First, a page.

It seems that the hotel industry consolidation which started several years, is likely to gather pace, despite the fact that takeover targets are becoming harder to find.
It would probably take the entire article to list all of the mergers and acquisition from the past few years, but some of the major ones include: –
Marriott – Starwood
Accor – Fairmont/Raffles/Swissotel
Accor – Mantra (Australia)
Accor – Movenpick
Accor – SBE
IHG – Six Senses
IHG – Regent
IHG – Kimpton
Hyatt – Two Roads
Hyatt – Miraval
Wyndham – La Quinta
Minor – NH Hotels
Jin Jiang – Radisson
For a more extensive list see Hotel News Now – here
In a recent article from Skift.com it seems even further consolidation may be on the way, with new mergers of these mega – hotel companies not a pipedream… here
To understand the scale of this consolidation already, just take a look at who controls the major international hotel brands. Worldwide, Accor now controls 38 hotel brands, Marriott more than 30, Wyndham 19, Hilton 17+, Hyatt 14+, IHG 14+ and this summary is probably already out of date….
All these different brands give the illusion of choice, but it is said the 5 biggest companies now control more that 25 percent of the global hotel industry. When you remove the myriad of small hotels, motels and mum & dad guest houses from the calculation, this represents a massive share of the industry.
So with all these mergers, takeovers and acquisitions who really gains from this consolidation?
Well, in this assessment, it is becoming clear that not all stakeholders are equal, with consequences for shareholders, property owners, consumers & staff most certainly having very different outcomes.
In most economist’s measure of success for this consolidation the main beneficiary will most likely be shareholders and private equity investors in these companies. They are asset light, so able to turn a quick profit and return on their capital invested. The increased share price and inevitable cost cutting thereafter delivering solid returns.
For property owners, the picture is a little less clear. In some markets & properties, owners may also benefit from the cost cutting and perhaps some increased efficiencies. However, as time moves on, inevitably the global companies will want to increase fees and charges to property owners as they try to feed their own shareholders desire for more, and with less competition and more market power from these global companies, the owners’ position may be substantially weakened.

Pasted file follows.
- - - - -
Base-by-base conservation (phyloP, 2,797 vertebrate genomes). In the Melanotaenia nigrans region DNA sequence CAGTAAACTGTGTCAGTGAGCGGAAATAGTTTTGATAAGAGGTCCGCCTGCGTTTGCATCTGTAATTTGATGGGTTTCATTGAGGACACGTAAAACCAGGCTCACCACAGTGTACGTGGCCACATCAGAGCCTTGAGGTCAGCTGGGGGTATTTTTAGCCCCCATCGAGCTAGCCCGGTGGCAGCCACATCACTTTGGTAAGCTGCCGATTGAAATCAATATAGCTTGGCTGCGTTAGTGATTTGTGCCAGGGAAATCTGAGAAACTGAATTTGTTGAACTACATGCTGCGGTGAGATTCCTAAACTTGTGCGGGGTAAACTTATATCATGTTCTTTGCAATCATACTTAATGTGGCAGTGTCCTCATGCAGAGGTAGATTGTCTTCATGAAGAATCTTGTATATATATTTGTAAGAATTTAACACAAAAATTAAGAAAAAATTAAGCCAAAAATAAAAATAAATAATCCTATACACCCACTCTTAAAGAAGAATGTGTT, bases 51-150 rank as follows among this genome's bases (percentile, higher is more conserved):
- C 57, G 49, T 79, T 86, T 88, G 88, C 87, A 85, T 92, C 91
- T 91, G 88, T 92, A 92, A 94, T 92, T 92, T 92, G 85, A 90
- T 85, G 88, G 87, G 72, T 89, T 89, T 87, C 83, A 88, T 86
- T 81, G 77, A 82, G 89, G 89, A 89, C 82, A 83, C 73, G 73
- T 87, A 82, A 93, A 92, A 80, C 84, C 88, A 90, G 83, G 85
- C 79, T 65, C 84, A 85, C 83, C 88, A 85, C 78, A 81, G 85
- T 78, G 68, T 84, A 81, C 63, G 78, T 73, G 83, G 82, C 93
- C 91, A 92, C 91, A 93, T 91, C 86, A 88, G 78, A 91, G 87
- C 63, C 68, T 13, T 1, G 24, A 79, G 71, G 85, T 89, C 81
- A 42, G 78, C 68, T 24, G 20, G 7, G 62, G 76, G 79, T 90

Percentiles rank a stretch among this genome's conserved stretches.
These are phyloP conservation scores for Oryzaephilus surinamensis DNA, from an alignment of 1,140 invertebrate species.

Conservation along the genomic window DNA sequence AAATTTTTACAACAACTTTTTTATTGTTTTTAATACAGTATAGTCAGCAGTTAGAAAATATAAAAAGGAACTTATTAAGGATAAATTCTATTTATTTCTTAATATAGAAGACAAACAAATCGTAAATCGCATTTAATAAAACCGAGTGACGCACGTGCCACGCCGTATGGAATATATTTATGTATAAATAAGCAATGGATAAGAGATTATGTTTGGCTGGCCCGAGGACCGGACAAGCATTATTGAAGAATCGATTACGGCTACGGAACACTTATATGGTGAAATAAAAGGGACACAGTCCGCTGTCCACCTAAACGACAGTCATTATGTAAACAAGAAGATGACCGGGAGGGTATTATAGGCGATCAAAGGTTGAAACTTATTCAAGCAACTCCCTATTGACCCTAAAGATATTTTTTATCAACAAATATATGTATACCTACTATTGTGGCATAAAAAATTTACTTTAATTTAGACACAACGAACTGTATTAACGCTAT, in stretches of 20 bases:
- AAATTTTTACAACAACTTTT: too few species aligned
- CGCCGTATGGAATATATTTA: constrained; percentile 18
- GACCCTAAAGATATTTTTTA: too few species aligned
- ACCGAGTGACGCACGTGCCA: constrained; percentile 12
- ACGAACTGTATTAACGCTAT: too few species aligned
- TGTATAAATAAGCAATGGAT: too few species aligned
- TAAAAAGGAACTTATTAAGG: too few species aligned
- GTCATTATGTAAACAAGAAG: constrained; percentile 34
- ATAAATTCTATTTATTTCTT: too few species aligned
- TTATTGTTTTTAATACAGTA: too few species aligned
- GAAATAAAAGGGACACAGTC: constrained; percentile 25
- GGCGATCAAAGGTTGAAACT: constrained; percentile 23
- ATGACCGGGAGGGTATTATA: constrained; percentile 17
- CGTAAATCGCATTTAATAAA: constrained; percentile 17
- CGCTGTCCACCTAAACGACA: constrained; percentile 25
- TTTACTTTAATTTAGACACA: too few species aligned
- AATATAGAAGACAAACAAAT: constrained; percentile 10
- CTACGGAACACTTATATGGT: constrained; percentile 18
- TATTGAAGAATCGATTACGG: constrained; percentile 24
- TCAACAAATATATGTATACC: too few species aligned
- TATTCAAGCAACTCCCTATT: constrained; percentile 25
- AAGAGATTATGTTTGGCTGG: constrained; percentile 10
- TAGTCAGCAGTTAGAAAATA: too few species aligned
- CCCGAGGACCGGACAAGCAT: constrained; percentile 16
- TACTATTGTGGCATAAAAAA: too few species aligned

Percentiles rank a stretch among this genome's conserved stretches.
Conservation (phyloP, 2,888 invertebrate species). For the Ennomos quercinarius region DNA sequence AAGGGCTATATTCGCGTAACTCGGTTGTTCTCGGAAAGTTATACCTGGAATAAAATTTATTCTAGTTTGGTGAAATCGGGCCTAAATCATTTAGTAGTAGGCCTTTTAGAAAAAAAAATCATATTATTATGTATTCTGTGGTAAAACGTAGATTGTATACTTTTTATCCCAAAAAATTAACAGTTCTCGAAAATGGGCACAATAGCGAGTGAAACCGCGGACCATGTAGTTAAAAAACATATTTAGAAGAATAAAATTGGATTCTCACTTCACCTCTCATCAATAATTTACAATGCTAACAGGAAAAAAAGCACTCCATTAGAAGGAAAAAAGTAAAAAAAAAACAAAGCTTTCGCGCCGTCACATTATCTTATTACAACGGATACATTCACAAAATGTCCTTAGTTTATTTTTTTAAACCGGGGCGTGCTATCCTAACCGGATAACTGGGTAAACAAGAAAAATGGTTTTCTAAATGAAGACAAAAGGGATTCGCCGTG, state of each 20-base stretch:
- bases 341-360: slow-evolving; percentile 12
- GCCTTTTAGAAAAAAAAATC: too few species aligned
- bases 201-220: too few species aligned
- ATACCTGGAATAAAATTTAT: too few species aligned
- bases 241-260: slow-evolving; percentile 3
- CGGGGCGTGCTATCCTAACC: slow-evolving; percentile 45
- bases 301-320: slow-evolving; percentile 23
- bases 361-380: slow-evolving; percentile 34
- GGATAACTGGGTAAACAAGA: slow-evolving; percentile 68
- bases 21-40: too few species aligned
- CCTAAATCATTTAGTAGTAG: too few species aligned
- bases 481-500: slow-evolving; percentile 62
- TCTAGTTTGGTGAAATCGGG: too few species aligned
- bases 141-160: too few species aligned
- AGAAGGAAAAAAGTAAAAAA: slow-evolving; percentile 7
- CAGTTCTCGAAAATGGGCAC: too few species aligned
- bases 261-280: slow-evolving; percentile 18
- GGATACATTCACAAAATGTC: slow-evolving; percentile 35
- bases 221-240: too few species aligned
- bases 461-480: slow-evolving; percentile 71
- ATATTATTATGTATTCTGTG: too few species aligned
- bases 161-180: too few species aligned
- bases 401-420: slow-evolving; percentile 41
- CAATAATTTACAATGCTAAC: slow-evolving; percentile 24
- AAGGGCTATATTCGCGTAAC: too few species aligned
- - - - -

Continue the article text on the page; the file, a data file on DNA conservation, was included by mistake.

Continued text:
For customers/consumers/guests there is ultimately little upside in the medium to long term. Consolidation will result in less competition and those once competing brands will now be colluding through corporate yield policies to drive up prices. Labour cost cutting will feature prominently, resulting in poorer service and with less competition, no benefit to the consumer to move hotels, as the other global brand down the road is just as bad…
For staff, the impact will be immediate and ongoing. First to feel the effect will be the various specialist and regional head offices roles such as senior marketing, sales, operations & finance positions, as offices are centralised and staff reduced.
Next will be the inevitable clustering of positions in regions with multiple hotels/brands. First to go will be the expensive roles. A hotel with a General Manager will be eliminated and become a thing of the past, with Operations Managers, Resident Managers or Hotel Managers reporting to a Regional Director or Regional GM. These roles will have the same day to day responsibilities as that of a GM, but of course with much less pay, perks and authority to make business decisions.
Next will be senior sales, finance, culinary and operations positions, following the same pattern of clustering & reduced manning.
Centralised decision making, purchasing, policies, procedures (the list goes on…) will all ensure a steady ‘de-skilling’ of the workforce, as knowledge & experience give way to more unskilled staff with lower wages (some would say this has already happened, but it is set to continue apace).
There will be less opportunity to develop your career with the removal of a host of middle and senior management positions. This in an industry which already has some of the lowest paid workers in the economy.
The question is, is anyone taking any notice? Judging by the lack of interest taken by governments, tourist authorities and the media to date, the answer is no… This leads into a much wider discussion about the failure of ‘trickle-down’ economics, the growth of inequality and all manner of political matters not for this forum.
Let’s hope that some sanity prevails, and our industry is able to chart a path that is much more positive than this appraisal suggests. Ours has historically been an industry of passionate people and constant innovation, so perhaps there is some future where the best of our leaders can forge a path that delivers a better outcome.
About the Author
Tim Johns is a former Hotelier and Managing Partner with Elite Search – a leading hospitality recruitment firm. For more information about Tim and Elite Search visit http://www.elitesearch.com.au and The Elite Hotelier http://www.elitehotelier.net